Traditions in Mohiniyattam: A closer look
- Dr. Neena Prasad
e-mail: drneenaprasad@gmail.com 

September 28, 2012

A Bani is the result of a creative process where a mind is engaged in reconstructing an art discipline to a certain aesthetic elevation by breaking the existing norms akin to a system practiced. The conceived mind here, leads to a customization of a whole new system of stylization. This pursuit of the mind may be subjective for others at that time of conception, but it will certainly lead to becoming a milestone for the art form itself, through successful performances of practitioners. Here, a Bani gets established. The established Bani carries a distinct identity that can be traced based on the social background and geographic location.

In a more specific sense, a Bani can be understood as the discipline applied on the art form in terms of practice. To cite an example in the Carnatic music tradition, a Bani or a school may be identified either based on the richness in Bhava, or when it is more inclined towards exploring the laya vyavahara, or when the focus is concentrated on intricately webbing a raga alapana while rendering a kirtana. For ex. in Veena Dhanammal Bani, we will see the elaborate exploration of raga along with interludes of laya, an Ariyakudi Ramanuja Iyengar school had more emphasis laid on the laya aspects than on raga alapana. Or later, in a Semmangudi school – the rendition of a kirthana strictly maintained a pad’athi in its gamakas that was passed on generation after generation, while in a Madurai Mani Iyer’s school, the rendition of kirtanas allowed a certain artistic freedom which itself can be called a pad’athi. The above examples explain different Bani-s(schools) with regard to musical pedagogies. Similarly, for dance forms, the pedagogical differences in imbibing the art form as a practice would be - the musical genre adopted by the nattuvanar-s, the characteristics of nritta and nritya elements in the dance, the continuing signature of the founder (passed down) in the tradition; all put together become the yardstick in defining a school.

When does a style and school be confused?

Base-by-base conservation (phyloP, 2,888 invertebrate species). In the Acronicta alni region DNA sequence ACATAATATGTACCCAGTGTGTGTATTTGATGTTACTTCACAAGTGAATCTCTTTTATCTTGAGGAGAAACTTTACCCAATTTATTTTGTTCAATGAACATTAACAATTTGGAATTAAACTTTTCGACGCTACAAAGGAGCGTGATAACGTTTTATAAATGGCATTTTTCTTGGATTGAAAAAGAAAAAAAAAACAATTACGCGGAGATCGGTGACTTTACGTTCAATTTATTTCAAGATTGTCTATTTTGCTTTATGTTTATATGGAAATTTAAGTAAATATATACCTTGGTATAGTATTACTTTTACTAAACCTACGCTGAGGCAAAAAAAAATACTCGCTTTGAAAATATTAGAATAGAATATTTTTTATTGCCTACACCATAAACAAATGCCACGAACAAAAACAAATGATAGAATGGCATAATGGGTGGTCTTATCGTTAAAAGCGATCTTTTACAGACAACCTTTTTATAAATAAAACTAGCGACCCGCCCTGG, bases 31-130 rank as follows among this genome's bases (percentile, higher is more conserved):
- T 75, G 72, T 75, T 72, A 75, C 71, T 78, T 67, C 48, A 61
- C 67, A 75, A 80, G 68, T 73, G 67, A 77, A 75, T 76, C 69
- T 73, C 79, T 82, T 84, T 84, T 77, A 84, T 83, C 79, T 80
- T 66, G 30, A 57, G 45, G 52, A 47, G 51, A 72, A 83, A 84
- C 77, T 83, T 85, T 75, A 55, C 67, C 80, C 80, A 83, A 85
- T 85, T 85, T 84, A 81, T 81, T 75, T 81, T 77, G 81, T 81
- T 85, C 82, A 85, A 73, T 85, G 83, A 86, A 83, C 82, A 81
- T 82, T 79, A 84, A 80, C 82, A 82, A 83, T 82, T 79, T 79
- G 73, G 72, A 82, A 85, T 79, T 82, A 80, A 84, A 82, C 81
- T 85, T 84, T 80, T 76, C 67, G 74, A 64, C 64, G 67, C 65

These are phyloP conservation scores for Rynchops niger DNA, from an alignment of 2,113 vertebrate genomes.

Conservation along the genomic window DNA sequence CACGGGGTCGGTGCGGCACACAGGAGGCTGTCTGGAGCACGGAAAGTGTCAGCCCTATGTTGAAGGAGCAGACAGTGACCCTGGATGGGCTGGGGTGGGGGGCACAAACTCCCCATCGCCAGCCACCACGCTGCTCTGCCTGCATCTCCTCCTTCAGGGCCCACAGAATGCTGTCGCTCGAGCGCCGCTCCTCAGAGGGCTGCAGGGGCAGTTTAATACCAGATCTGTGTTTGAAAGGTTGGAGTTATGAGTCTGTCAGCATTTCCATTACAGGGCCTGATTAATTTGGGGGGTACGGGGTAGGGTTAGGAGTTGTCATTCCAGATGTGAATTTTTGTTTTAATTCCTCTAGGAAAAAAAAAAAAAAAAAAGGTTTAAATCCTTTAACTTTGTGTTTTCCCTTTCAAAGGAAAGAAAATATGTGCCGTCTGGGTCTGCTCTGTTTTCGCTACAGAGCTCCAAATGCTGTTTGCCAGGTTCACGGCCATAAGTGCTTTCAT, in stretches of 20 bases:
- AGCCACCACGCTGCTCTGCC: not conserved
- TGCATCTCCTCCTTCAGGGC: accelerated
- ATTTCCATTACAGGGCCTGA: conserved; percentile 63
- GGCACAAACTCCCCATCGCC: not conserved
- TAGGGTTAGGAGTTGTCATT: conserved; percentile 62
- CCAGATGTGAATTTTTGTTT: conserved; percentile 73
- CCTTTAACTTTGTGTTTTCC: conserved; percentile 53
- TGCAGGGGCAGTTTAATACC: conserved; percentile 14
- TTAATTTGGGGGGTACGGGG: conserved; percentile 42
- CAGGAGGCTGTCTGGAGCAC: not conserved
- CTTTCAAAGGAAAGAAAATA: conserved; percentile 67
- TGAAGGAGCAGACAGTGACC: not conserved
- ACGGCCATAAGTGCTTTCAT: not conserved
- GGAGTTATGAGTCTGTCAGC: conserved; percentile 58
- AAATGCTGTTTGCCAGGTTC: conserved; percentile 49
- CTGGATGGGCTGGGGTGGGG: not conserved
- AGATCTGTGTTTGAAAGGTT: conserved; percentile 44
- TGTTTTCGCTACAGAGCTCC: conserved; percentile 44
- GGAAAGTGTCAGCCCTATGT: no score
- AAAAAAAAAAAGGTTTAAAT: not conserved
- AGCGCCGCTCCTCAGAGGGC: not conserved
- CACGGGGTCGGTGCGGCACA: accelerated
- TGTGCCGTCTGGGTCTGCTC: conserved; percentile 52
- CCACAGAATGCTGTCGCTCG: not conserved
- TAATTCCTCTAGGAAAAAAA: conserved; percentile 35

Now, it is possible that even among two practitioners who follow the same Bani, marginal shifts to create variations within the yardsticks or disciplines (when they individually try to experiment based on their aesthetic sensibility) is possible in creating two different artistic expressions; though this should not be registered as different schools. Here, it can be safely stated that the practitioners are exhibiting their individualistic styles. In other words, we can distinguish the difference between a school and style by stating that a school gives a very generic meaning that lays the foundation whereas a style is developed when individualistic frills are added to the foundation, while well within the school’s framework. Invariably, the observers who have very limited knowledge in terms of art traditions tend to juxtapose these two words.

The different schools in Mohiniyattam
Mohiniyattam is an evolving art form. But this doesn’t allow us to conclude that the art form does not exist in the place of its origin without a history.  When we closely observe different schools, it may be surprising to find that the adavus practiced by Sathyabhama vary from Kalyanikutty amma. Despite coming under the same origin of Kalamandalam, this difference existed even as early as late 1940s, early 1950s. Many of the connoisseurs mistake both schools to be close, judging prematurely with the identity of ‘Kalamandalam’ getting prefixed before their names (Kalamandalam Kayanikutty amma, Kalamandalam Sathyabhama). However, a remarkable contrast can be found in the pedagogical approach to structure, in the construction of a movement - the adavu patterns, the mode of swinging the body, the basic stance of feet, so also in the aharya and the repertoire, thus varying drastically.

It can be emphatically stated, that Kalamandalam Sathyabhama followed teaching of Chinnammu amma (Chinnammu amma also briefly learnt under Krishna Panicker but her dance was more influenced by Krishnan Menon - Sathyabhama),  who learnt under Kalamozhi Krishnan Menon, which was strikingly different from that of Krishna Panicker who taught Kalyanikutty amma. Today’s learners of Mohiniyattam need to clearly understand that Sathyabhama was sent to Kalyanikutty amma to further her studies, to find an amalgamation to give Mohiniyattam the much needed momentum by strengthening the grammar. However, on returning to her alma mater Kalamandalam, Sathyabhama resorted to the teachings of Chinnammu amma and embellished it further with just a few refinements in the pedagogic structure. Probing this subject, during one of my interactions with her, she mentioned that she found Kalyanikutty amma school to be distinctly different for it to complement Chinnammu amma’s tradition, a school that was already being followed in Kalamandalam.